When you think of seafood, you might think of just fish and shellfish; but in the seafood world, many options exist that are simply overlooked. Here at Seafood Nutrition Partnership, our definition of seafood includes any form of food from the waters, including fish, shellfish, mollusks and crustaceans, and even sea vegetables like seaweed and algae. So, that means if you’re a vegan or vegetarian, you can also enjoy the health benefits of seafood.
Classified as marine algae, seaweeds are chlorophyll-containing plants without true stem, roots, or leaves, often attached to rocks or other surfaces. Seaweed plays a vital role in marine life and is the primary source of food for a variety of creatures in the ocean. It contains essential vitamins and minerals, such as iodine, vitamin K, B vitamins, iron, and zinc with plant compounds that work together to have strong antioxidant effects (source).
Some seaweed and algae can also important sources of omega-3 fatty acids, as they are some of the only plant-based foods that contain eicosapentaenoic acid (EPA) omega-3s. These fatty acids help to keep some of the body’s most important organs functioning and healthy at every stage of life, and our body doesn’t produce them on its own. In order to get vegan-sourced docosahexaenoic acid (DHA) omega-3s, you can look for some very cold-water harvested algae or your best bet is algal oils. (source)
Plus, not only is it good for human health, it’s great for planetary health. Seaweed is abundant and grows quickly, plus it is fairly easy to harvest. Seaweed requires no feed other than sunlight and marine nutrients, which in the long run helps to reduce the effects of ocean acidification.
Seafood for Vegans
There are several types of seaweed, and it generally comes dried or in powder form. Since seaweed is so versatile, there are many delicious ways to include it in your diet. You can mix it in soups, stews, and salads for a salty, umami flavor, stir it into salad dressings, or eat them dried as a snack. Cooked seaweed dishes or seaweed salad can often be found at sushi restaurants or Asian markets – and don’t forget the sushi rolls! Most retailers now carry dried seaweed snacks and nori (a type of seaweed) sheets to make your own sushi at home.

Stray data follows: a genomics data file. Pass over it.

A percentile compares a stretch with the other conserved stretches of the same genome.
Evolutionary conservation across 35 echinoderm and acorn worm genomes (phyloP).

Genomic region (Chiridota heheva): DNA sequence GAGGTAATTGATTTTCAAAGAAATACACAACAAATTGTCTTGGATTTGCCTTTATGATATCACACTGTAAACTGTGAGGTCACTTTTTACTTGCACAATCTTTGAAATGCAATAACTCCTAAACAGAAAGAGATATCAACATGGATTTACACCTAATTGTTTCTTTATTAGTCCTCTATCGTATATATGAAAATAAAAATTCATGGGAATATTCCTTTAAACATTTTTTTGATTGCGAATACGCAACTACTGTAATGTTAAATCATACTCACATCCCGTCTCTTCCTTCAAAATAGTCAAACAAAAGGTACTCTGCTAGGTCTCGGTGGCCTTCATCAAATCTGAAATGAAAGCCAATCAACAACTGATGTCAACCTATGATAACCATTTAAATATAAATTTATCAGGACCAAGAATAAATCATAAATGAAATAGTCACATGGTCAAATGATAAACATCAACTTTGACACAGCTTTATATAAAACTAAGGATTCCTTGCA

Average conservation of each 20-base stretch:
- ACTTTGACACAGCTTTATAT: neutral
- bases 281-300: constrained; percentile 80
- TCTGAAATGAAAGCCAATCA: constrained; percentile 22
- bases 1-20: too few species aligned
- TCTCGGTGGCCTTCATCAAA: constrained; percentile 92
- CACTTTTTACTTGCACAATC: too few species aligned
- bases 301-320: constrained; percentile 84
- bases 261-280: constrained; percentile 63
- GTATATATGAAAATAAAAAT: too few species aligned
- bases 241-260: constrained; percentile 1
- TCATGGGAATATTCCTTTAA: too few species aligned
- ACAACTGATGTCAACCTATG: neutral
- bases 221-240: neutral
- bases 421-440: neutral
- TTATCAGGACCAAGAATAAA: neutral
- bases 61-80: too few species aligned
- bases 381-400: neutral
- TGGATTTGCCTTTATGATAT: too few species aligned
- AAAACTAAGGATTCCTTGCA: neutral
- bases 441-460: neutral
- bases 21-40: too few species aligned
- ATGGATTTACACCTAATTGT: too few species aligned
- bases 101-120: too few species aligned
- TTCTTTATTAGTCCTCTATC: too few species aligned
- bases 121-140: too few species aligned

For those following a vegetarian or vegan diet, you can also add DHA and EPA to your nutrition regimen in a number of ways by including food sources like milk and buttery spreads that are fortified with this algae-based omega-3s. Other sources include a variety of shelf-stable products like tortillas, pasta sauces, and peanut butter.
Most omega-3-containing foods are fortified with DHA and sourced either from fish or from algae, so vegans, be sure to read the food label before purchasing. Nearly all fortified food products provide less than 100 mg per serving, which falls short of the 250 mg recommended per day. Since your body cannot make omega-3s, it is important to eat a diet rich in them to reap the full benefits. Consuming a diet rich in omega-3 fatty acids may help promote brain health, heart health, and prenatal health.
By choosing algae-based omega-3 supplement*, you can still meet your EPA and DHA daily requirements. It is important to note that ALA supplements will not provide the EPA and DHA your body needs. While an algae oil supplement containing DHA has been on the market for decades, only fairly recently have options become available that include EPA, as well. Be sure to read the supplement facts for which fatty acids are included in the supplement and the amount of milligrams it provides.
*Before starting to use any nutritional supplement, it is important to check with your doctor.
Photo by Ken Hawkins